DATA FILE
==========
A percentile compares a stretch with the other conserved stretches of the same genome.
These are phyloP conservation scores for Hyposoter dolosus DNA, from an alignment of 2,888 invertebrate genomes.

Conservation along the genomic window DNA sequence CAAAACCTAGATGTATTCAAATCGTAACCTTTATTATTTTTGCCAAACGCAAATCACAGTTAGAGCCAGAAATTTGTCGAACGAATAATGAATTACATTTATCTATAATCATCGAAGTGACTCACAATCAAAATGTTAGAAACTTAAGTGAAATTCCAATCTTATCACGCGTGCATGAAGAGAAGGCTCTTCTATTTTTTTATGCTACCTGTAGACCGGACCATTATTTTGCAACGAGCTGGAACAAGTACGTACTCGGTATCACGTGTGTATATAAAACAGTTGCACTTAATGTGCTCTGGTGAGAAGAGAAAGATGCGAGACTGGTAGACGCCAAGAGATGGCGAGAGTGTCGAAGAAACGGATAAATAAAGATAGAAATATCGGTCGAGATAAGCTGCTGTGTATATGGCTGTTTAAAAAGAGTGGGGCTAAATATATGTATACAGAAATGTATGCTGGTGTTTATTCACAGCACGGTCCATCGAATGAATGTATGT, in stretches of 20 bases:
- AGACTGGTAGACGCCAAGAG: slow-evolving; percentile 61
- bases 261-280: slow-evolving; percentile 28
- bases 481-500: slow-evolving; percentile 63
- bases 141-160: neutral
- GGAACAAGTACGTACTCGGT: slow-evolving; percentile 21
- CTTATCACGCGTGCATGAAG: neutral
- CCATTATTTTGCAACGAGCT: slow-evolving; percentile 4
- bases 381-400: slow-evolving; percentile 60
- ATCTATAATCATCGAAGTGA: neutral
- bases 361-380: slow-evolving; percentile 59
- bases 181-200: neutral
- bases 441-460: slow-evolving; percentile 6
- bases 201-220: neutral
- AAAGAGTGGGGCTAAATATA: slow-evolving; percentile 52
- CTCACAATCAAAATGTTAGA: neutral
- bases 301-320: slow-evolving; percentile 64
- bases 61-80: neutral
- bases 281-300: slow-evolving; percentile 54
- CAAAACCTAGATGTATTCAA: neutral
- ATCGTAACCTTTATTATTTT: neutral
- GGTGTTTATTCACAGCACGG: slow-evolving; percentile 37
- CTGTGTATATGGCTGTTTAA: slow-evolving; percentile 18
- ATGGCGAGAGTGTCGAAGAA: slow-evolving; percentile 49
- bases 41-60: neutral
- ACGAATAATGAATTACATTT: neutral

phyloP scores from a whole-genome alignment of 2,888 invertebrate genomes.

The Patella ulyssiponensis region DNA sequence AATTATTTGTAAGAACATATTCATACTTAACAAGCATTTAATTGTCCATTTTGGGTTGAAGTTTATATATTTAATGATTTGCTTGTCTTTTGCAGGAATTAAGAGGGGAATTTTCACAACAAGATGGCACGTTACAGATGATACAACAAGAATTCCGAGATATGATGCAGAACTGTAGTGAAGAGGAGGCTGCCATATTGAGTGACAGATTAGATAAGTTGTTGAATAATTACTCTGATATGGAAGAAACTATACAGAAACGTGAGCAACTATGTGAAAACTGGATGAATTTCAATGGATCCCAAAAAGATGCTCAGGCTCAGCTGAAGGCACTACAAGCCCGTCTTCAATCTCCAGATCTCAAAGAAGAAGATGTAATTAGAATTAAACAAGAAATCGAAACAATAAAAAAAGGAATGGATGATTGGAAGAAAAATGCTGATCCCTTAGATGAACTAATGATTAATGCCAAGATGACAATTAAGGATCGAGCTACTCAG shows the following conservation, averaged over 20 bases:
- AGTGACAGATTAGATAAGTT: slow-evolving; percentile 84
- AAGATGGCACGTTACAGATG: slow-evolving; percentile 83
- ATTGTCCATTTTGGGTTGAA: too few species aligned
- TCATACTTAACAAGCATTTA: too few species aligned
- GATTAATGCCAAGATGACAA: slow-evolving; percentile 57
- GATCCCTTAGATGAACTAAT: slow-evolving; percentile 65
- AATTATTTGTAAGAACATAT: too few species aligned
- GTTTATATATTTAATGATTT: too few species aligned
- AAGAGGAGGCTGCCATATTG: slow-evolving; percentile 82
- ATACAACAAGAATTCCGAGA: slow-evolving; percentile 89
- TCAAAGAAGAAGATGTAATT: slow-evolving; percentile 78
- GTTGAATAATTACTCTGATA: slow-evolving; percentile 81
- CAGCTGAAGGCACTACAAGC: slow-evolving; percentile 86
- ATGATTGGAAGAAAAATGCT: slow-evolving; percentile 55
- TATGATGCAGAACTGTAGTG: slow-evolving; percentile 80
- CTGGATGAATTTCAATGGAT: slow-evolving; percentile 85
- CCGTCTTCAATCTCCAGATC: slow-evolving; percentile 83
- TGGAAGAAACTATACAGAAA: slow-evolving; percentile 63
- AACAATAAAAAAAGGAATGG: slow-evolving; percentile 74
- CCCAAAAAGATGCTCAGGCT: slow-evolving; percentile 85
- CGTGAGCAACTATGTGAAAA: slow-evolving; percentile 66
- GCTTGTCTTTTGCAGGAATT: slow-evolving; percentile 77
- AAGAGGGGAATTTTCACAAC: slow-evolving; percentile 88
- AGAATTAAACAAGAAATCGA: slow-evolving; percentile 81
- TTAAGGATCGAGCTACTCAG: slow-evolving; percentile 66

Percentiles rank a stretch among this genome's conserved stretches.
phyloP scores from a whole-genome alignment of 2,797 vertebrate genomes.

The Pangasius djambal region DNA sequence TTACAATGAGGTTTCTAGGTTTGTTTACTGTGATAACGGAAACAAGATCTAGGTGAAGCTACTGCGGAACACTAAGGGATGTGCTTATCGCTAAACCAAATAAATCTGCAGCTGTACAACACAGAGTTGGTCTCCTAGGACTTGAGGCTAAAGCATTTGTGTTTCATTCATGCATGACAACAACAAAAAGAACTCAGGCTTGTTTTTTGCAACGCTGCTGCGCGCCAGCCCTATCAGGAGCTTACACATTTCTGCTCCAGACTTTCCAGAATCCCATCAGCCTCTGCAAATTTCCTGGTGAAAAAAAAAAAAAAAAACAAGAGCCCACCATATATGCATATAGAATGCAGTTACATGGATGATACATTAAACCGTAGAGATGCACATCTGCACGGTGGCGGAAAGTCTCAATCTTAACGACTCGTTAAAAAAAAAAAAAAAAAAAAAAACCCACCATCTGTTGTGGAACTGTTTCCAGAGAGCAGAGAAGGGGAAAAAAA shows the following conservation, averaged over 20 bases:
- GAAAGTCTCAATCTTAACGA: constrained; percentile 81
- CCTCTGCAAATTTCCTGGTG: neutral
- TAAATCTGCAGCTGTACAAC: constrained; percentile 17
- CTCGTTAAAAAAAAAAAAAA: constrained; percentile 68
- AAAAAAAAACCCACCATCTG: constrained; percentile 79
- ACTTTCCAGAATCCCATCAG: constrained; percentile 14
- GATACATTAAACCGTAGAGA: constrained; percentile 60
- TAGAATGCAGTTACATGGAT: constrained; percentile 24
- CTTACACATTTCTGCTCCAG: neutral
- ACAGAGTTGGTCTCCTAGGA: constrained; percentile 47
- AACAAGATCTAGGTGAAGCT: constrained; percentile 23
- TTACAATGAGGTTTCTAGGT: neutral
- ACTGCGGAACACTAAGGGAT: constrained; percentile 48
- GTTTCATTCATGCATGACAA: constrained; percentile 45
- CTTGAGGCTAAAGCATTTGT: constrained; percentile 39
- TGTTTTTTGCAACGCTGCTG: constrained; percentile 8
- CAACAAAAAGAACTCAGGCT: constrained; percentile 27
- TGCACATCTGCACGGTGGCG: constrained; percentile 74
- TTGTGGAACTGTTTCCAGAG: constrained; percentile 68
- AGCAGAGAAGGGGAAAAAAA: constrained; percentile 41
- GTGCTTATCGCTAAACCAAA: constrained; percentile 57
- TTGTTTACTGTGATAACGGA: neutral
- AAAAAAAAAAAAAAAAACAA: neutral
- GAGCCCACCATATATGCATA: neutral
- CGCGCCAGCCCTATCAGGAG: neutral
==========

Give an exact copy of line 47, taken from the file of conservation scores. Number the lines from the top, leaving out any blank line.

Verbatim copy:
- CCGTCTTCAATCTCCAGATC: slow-evolving; percentile 83